11. Re-create a popular track (bonus tip)
If you want to learn how the top producers make their tracks it can be really insightful to re-create a popular track from scratch. The process helps you understand how a melody can be harmonized and arranged. You will learn beat programming, type (and amount) of effects used. Vocal arranging and processing… and so much more.
It’s really a gem. Personally, I’ve been re-creating parts of tracks in all kinds of genres through the years to get insight into the track creation process.
Importantly, this is useful in any type of craft: design, art, construction, needle felting, sound design, music production etc.
Re-creating tracks can sometimes feel discouraging, your end product might not sound as polished as the original. That’s totally fine! The purpose is not to make an exact copy anyway, but to learn the craft of music producing.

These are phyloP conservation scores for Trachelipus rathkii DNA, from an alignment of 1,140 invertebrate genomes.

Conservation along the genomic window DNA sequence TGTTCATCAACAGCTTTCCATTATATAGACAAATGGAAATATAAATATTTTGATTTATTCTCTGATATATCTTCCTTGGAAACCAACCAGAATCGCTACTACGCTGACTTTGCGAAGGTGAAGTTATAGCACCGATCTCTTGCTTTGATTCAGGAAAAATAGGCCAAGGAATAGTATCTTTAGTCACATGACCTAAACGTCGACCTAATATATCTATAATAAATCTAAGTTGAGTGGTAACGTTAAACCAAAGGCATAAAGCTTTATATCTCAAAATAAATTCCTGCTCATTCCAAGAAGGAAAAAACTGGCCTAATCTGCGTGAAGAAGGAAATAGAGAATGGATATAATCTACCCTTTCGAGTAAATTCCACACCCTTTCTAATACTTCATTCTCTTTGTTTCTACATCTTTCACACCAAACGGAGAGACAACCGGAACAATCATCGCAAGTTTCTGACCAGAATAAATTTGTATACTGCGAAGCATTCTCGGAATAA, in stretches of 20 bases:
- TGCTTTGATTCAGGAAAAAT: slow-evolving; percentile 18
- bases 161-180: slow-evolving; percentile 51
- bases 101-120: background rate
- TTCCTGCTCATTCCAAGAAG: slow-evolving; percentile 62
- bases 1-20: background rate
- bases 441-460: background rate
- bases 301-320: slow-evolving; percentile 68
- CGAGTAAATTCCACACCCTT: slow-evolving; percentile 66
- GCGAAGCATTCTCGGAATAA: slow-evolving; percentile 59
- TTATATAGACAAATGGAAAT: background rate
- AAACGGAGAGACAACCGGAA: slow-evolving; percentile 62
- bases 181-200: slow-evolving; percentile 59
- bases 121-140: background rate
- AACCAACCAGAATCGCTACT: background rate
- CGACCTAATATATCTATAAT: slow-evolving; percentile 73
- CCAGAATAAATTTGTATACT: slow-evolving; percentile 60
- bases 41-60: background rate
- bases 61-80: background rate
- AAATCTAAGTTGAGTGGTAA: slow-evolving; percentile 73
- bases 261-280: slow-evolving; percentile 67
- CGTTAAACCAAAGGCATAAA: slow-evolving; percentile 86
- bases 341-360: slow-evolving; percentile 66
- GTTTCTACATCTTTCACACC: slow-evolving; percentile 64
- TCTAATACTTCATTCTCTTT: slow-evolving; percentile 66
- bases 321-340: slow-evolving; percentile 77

In the long run re-creating tracks will help you grow in so many areas of music production. I can’t stress this enough!
Rounding up the best tips to finish your songs
That’s just a few tips to get you going and finish your song. Hope it can be helpful to someone. We have many more tips on music production and songwriting in other articles on this website. I hope to see you around!
We are almost at 14.000 subs on my YouTube channel. Wow, thank you so much for watching my videos, reading my articles and supporting my work! ❤️🎂🍻🧙♂️
About the author:
Mattias Holmgren is a creative director sailing from Sweden – business owner of Morningdew Media.
Visit Mattias YouTube with informative videos on music, creative sound design, graphics and brand development.
What gear I use in the studio? Check out the Resources Page.
Join my exclusive community: https://www.patreon.com/gelhein
Be sure to sign up to our newsletter for new exciting articles in design, music production and sound design.